Lidl has appointed Roman Heini as its chairman, replacing Michael Aranda who will assume new responsibilities on Lidl’s management board in Europe.
Underscores commitment to US market
The appointment of Roman Heini, effective March 1, reinforces Lidl’s commitment to the US, 18 months after it entered the market. Heini joined Lidl last October from Aldi, having worked for the retailer for 18 years, including leading its UK business and serving as the chairman of the advisory board for Aldi Süd in Germany.
Focus on tackling “priority projects”
In his new role, Heini will work with Lidl US CEO, Johannes Fieber. He joined the business last summer, having previously held the same role for Lidl in Sweden. With just over 60 stores currently trading, Lidl’s progress has been slower than anticipated. However, it comes as a pivotal time having recently acquired 27 Best Market stores to support its expansion in New Jersey and New York and pushing ahead with its geographical expansion with its first stores in Atlanta. He will focus on tackling the “priority projects” which are likely to include delivering stronger growth from existing stores, raising brand awareness and looking for other strategic acquisitions to drive faster expansion.
Closer alignment with Europe
The appointment of Heini, and Fieber’s last year, indicate that Lidl’s model in the US will be more closely aligned to its European operations going forward. Lidl entered the US market with a differentiated format, operating a larger footprint and introducing a unique look and feel. However, it recently opened a store in Aberdeen, Maryland with a total footprint of 25,000 sq ft, compared to 36,000 sq ft for its first wave of US stores. The business has also flexed it property search to include leasehold sites, while the acquisition of Best Market highlighted a new route to expansion.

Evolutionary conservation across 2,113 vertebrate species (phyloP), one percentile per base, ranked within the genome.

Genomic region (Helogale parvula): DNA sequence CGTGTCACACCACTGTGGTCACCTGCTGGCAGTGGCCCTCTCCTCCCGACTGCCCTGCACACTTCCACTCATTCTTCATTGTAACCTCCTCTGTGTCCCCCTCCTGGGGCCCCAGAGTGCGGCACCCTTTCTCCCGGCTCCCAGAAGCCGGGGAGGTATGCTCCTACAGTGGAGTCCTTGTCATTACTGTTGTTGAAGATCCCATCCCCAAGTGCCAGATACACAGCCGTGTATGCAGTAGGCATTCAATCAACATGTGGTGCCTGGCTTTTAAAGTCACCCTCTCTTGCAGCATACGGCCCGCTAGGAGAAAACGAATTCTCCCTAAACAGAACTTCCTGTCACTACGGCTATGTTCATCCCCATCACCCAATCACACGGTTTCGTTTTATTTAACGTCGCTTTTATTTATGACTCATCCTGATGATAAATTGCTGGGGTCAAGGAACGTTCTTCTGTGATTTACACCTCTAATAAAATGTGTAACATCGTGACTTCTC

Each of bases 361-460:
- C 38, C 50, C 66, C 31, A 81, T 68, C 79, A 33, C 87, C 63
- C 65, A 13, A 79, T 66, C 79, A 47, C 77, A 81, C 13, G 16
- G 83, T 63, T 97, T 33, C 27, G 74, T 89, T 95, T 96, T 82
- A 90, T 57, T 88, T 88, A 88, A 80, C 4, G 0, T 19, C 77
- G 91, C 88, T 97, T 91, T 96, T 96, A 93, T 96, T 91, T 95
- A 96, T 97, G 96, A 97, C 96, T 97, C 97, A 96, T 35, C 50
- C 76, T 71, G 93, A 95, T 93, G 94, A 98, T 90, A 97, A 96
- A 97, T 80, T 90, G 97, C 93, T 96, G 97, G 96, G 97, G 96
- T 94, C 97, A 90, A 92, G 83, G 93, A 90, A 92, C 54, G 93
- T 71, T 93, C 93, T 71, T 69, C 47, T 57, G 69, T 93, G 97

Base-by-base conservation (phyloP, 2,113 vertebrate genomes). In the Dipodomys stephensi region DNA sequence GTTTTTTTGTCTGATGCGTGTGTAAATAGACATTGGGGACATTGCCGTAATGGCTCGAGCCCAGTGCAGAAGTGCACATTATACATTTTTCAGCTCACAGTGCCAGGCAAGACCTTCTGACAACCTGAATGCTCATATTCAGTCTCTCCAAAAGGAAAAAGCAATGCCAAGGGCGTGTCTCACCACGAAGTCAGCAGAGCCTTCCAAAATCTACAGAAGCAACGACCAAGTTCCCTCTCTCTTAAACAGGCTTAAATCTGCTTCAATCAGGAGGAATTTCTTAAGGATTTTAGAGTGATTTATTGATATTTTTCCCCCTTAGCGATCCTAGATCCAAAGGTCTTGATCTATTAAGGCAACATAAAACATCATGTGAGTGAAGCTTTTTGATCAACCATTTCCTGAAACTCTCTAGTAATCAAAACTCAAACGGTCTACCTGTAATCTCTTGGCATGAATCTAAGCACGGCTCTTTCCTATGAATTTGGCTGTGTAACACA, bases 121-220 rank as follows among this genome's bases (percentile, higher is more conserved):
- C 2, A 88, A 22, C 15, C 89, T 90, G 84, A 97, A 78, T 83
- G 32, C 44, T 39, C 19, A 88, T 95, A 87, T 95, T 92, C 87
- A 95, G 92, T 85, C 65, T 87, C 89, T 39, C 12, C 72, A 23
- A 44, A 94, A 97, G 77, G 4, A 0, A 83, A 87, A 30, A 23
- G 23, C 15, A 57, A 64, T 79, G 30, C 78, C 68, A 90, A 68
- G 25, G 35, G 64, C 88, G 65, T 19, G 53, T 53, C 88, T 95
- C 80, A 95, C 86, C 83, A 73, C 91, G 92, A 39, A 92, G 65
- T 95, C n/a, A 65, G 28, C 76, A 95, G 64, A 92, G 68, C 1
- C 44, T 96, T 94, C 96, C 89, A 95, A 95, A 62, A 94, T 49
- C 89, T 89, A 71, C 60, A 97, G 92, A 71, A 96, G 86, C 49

Aldi on-track for 2,500 stores
Aldi remains Lidl’s most formidable hard discount competitor in the US. It remains on-track to operate 2,500 stores by the end of 2022, opening 80-100 new stores each year. It has also flexed its offer to incorporate more fresh, natural and organic ranges. It is in the process of investing $5bn in the business, including spending $1.6bn to remodel 1,300 of its older stores.
Resurgence at Save-A-Lot
In addition, Save-A-Lot, the other primary hard discount retailer in the market, is also aiming to capitalise on channel opportunities. Having been acquired by private equity group, Onex Corp., in 2016 it is led by CEO Kenneth McGrath. He oversaw Lidl’s plans to expand into the US and held the CEO role at Lidl Ireland. Last year, it revealed a new-look store concept that represents a significant step forward for the business. However, for all three discounters, the greatest opportunities will come from gaining share from supermarket retailers, rather than competing directly with each other.
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